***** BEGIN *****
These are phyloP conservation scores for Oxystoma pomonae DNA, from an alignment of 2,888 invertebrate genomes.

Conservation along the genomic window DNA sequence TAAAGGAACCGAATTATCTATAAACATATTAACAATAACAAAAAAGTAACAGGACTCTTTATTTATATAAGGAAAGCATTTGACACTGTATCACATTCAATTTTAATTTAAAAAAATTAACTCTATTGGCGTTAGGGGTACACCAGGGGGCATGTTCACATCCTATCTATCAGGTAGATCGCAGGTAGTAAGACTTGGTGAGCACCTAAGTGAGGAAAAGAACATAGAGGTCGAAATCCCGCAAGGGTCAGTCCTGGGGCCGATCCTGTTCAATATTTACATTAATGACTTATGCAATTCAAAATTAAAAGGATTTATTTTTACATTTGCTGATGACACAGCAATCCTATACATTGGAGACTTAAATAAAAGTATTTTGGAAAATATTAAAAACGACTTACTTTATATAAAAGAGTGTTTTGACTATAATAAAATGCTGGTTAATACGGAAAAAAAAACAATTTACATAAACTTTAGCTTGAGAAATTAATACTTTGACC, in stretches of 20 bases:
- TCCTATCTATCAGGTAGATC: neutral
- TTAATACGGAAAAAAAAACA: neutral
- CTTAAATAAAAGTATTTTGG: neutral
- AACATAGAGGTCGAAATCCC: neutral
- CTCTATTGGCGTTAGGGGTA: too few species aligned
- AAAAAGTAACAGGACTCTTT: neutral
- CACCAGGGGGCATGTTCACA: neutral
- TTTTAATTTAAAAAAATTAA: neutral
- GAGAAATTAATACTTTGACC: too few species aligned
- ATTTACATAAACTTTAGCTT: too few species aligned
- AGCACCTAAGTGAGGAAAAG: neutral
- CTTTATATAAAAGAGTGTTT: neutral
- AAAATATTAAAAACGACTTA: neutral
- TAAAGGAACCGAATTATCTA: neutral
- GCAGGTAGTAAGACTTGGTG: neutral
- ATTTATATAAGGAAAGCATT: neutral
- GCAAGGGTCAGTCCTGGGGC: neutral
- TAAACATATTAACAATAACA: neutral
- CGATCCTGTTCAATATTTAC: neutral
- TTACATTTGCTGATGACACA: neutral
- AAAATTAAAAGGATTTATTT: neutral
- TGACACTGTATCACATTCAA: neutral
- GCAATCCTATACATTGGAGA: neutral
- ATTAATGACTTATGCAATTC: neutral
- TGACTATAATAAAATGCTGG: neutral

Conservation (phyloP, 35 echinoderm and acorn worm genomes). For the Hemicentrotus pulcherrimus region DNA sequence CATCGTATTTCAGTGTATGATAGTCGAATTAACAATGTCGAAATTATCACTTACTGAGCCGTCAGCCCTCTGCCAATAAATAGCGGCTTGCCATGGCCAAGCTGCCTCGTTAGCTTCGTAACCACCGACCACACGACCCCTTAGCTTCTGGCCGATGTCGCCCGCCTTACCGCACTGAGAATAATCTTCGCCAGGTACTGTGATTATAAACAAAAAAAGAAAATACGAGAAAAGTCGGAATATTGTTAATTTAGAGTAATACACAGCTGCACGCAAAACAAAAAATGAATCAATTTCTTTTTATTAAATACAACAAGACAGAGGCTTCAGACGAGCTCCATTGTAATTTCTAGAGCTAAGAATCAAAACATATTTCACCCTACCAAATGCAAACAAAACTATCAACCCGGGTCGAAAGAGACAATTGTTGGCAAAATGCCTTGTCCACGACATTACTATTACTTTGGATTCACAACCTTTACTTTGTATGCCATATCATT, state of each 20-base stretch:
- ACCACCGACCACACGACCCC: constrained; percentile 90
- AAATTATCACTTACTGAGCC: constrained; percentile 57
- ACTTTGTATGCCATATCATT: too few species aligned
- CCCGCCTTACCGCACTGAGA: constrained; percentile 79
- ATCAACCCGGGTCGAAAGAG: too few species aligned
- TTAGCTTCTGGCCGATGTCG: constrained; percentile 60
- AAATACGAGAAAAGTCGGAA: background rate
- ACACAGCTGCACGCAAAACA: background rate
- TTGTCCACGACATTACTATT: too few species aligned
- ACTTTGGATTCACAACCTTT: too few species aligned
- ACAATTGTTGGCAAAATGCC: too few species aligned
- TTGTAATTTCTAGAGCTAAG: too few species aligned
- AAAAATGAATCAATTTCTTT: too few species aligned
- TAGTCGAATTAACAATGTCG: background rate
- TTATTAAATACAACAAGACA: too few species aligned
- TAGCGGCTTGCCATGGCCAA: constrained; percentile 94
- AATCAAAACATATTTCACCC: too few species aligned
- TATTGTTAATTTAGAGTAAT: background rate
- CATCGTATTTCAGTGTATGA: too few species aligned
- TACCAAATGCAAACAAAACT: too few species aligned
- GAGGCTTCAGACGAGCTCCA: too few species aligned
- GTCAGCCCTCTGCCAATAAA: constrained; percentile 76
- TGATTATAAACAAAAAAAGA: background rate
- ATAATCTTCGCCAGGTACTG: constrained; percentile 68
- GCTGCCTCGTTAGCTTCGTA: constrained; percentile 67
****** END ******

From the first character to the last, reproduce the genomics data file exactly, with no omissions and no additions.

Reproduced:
These are phyloP conservation scores for Oxystoma pomonae DNA, from an alignment of 2,888 invertebrate genomes.

Conservation along the genomic window DNA sequence TAAAGGAACCGAATTATCTATAAACATATTAACAATAACAAAAAAGTAACAGGACTCTTTATTTATATAAGGAAAGCATTTGACACTGTATCACATTCAATTTTAATTTAAAAAAATTAACTCTATTGGCGTTAGGGGTACACCAGGGGGCATGTTCACATCCTATCTATCAGGTAGATCGCAGGTAGTAAGACTTGGTGAGCACCTAAGTGAGGAAAAGAACATAGAGGTCGAAATCCCGCAAGGGTCAGTCCTGGGGCCGATCCTGTTCAATATTTACATTAATGACTTATGCAATTCAAAATTAAAAGGATTTATTTTTACATTTGCTGATGACACAGCAATCCTATACATTGGAGACTTAAATAAAAGTATTTTGGAAAATATTAAAAACGACTTACTTTATATAAAAGAGTGTTTTGACTATAATAAAATGCTGGTTAATACGGAAAAAAAAACAATTTACATAAACTTTAGCTTGAGAAATTAATACTTTGACC, in stretches of 20 bases:
- TCCTATCTATCAGGTAGATC: neutral
- TTAATACGGAAAAAAAAACA: neutral
- CTTAAATAAAAGTATTTTGG: neutral
- AACATAGAGGTCGAAATCCC: neutral
- CTCTATTGGCGTTAGGGGTA: too few species aligned
- AAAAAGTAACAGGACTCTTT: neutral
- CACCAGGGGGCATGTTCACA: neutral
- TTTTAATTTAAAAAAATTAA: neutral
- GAGAAATTAATACTTTGACC: too few species aligned
- ATTTACATAAACTTTAGCTT: too few species aligned
- AGCACCTAAGTGAGGAAAAG: neutral
- CTTTATATAAAAGAGTGTTT: neutral
- AAAATATTAAAAACGACTTA: neutral
- TAAAGGAACCGAATTATCTA: neutral
- GCAGGTAGTAAGACTTGGTG: neutral
- ATTTATATAAGGAAAGCATT: neutral
- GCAAGGGTCAGTCCTGGGGC: neutral
- TAAACATATTAACAATAACA: neutral
- CGATCCTGTTCAATATTTAC: neutral
- TTACATTTGCTGATGACACA: neutral
- AAAATTAAAAGGATTTATTT: neutral
- TGACACTGTATCACATTCAA: neutral
- GCAATCCTATACATTGGAGA: neutral
- ATTAATGACTTATGCAATTC: neutral
- TGACTATAATAAAATGCTGG: neutral

Conservation (phyloP, 35 echinoderm and acorn worm genomes). For the Hemicentrotus pulcherrimus region DNA sequence CATCGTATTTCAGTGTATGATAGTCGAATTAACAATGTCGAAATTATCACTTACTGAGCCGTCAGCCCTCTGCCAATAAATAGCGGCTTGCCATGGCCAAGCTGCCTCGTTAGCTTCGTAACCACCGACCACACGACCCCTTAGCTTCTGGCCGATGTCGCCCGCCTTACCGCACTGAGAATAATCTTCGCCAGGTACTGTGATTATAAACAAAAAAAGAAAATACGAGAAAAGTCGGAATATTGTTAATTTAGAGTAATACACAGCTGCACGCAAAACAAAAAATGAATCAATTTCTTTTTATTAAATACAACAAGACAGAGGCTTCAGACGAGCTCCATTGTAATTTCTAGAGCTAAGAATCAAAACATATTTCACCCTACCAAATGCAAACAAAACTATCAACCCGGGTCGAAAGAGACAATTGTTGGCAAAATGCCTTGTCCACGACATTACTATTACTTTGGATTCACAACCTTTACTTTGTATGCCATATCATT, state of each 20-base stretch:
- ACCACCGACCACACGACCCC: constrained; percentile 90
- AAATTATCACTTACTGAGCC: constrained; percentile 57
- ACTTTGTATGCCATATCATT: too few species aligned
- CCCGCCTTACCGCACTGAGA: constrained; percentile 79
- ATCAACCCGGGTCGAAAGAG: too few species aligned
- TTAGCTTCTGGCCGATGTCG: constrained; percentile 60
- AAATACGAGAAAAGTCGGAA: background rate
- ACACAGCTGCACGCAAAACA: background rate
- TTGTCCACGACATTACTATT: too few species aligned
- ACTTTGGATTCACAACCTTT: too few species aligned
- ACAATTGTTGGCAAAATGCC: too few species aligned
- TTGTAATTTCTAGAGCTAAG: too few species aligned
- AAAAATGAATCAATTTCTTT: too few species aligned
- TAGTCGAATTAACAATGTCG: background rate
- TTATTAAATACAACAAGACA: too few species aligned
- TAGCGGCTTGCCATGGCCAA: constrained; percentile 94
- AATCAAAACATATTTCACCC: too few species aligned
- TATTGTTAATTTAGAGTAAT: background rate
- CATCGTATTTCAGTGTATGA: too few species aligned
- TACCAAATGCAAACAAAACT: too few species aligned
- GAGGCTTCAGACGAGCTCCA: too few species aligned
- GTCAGCCCTCTGCCAATAAA: constrained; percentile 76
- TGATTATAAACAAAAAAAGA: background rate
- ATAATCTTCGCCAGGTACTG: constrained; percentile 68
- GCTGCCTCGTTAGCTTCGTA: constrained; percentile 67